The other week I got that notice in the mail - the reminder about jury duty. “Report by 8:30 am to the Lawrence District Courthouse”, with the questionnaire on the back, and everything. I complained ceaselessly for a few days. I had a big assignment at work due the same day, my husband-to-be was leaving that morning, and isn’t jury duty just this thing we’re forced into when we attain the all-powerful age of 18?
I was frustrated about it my entire drive to Lawrence, through unknown parts of North Andover and Georgetown, through unrecognizable streets even though I’ve lived here for 23 years, that is to say, my whole life. I parked, still grumbling, made my way into the building.
I was first curious because of the people. There were three different pregnant women, two men who looked like they had walked in from the office, a couple of teenagers in grey sweatshirts, me in my haphazard rain jacket and Ugg boots, and an older woman with an advanced knitting pattern. Some people read Glamour or National Geographic; some had brought books; some had thought of granola bars or coffee.
We had nothing in common but that we were all asked to come to the same place to perform the same task - be the peers that judge another member of our community, resolve a dispute by hearing evidence, mete out justice.
I don’t know any of the other jurors, and they don’t know me, and yet somehow, we are asked to do this thing together, because even though I don’t know their towns and I don’t know their families, I am in community with them. We are, together, part of the community of the county, of the state, of the country.
We talk a lot about community but rarely about the community that is found in a juror room; the community of the law. The community formed by our living and abiding in a particular place under particular laws, the community that is built by our doing justice according to those laws, be it in their writing, their reforming, their execution, their judgment.
The law binds us together. The pregnant women and me, the woman with her knitting and the man in the scuffed brown boots reading People magazine from three weeks ago. And while we are quick to take sides, asking, who is a Democrat? who is a Republican? which laws do we or don’t we support? - we are slow to recognize that in a courthouse the community is predicated not on our agreement with the law but our common responsibility to uphold it, to render justice through it.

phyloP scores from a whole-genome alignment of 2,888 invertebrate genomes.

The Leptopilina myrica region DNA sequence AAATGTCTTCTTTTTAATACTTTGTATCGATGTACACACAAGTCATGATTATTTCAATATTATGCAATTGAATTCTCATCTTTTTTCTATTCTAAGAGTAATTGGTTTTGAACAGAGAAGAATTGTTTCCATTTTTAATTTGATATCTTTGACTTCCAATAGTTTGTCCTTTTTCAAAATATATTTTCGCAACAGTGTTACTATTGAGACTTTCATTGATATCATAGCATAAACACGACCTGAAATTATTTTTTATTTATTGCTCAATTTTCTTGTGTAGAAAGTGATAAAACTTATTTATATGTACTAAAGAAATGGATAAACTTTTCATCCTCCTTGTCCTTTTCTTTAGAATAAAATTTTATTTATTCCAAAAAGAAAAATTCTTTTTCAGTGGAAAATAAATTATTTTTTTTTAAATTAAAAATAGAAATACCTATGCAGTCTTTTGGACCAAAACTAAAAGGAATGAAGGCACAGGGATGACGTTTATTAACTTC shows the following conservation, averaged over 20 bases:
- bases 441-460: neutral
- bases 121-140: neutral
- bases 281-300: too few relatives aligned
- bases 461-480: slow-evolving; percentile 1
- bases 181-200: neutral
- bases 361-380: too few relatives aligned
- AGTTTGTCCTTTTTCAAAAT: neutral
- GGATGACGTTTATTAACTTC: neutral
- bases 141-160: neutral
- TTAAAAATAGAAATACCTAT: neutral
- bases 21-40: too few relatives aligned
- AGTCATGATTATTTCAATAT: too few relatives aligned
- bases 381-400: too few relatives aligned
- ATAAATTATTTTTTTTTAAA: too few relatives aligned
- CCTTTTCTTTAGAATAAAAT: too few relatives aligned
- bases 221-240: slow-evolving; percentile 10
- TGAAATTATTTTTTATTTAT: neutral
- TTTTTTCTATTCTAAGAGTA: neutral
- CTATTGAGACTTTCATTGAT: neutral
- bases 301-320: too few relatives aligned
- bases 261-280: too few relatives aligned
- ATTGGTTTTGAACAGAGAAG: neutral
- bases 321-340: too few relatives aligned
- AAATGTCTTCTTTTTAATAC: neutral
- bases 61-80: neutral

They said in the informational video we watched that jury duty is an oft-forgotten part of the civil rights movement - the counterpart of the right to vote. In fact, in Massachusetts, women weren’t even afforded the right to sit on a jury until long after they had received the right to vote through the 19th Amendment. I was surprised by this, probably mostly because I rarely think of jury duty as a privilege, or as an opportunity to exercise my membership in a community. I mostly think of it as a drag, something to be gotten through.
Maybe I’m writing this piece to try and rethink that.
That day we were dismissed early, as all the cases set for trial were resolved out of court. But as I drove back to work, thinking about sitting in that room with people I will never see again, I wondered if I have been missing a kind of community that’s more important and more precious: the community of citizens.
The community that renders judgment on its peers, by its peers. The community that sits in a room with knitting and granola bars that take on a special meaning when you think about how we, gathered together, are living out what it means to live and abide under the law.
And perhaps this is the community I should think of when I next get a notice in my mailbox welcoming me to jury duty.
-Hilary Sherratt is a recent graduate from Gordon College, where she majored in Religion, Ethics and Politics. She is currently working as a grant writer at Gordon, and loves all kinds of writing. She hopes to eventually get her PhD in theology or history. She blogs about everyday life at http://thewildlove.wordpress.com and tweets at @hilarysherratt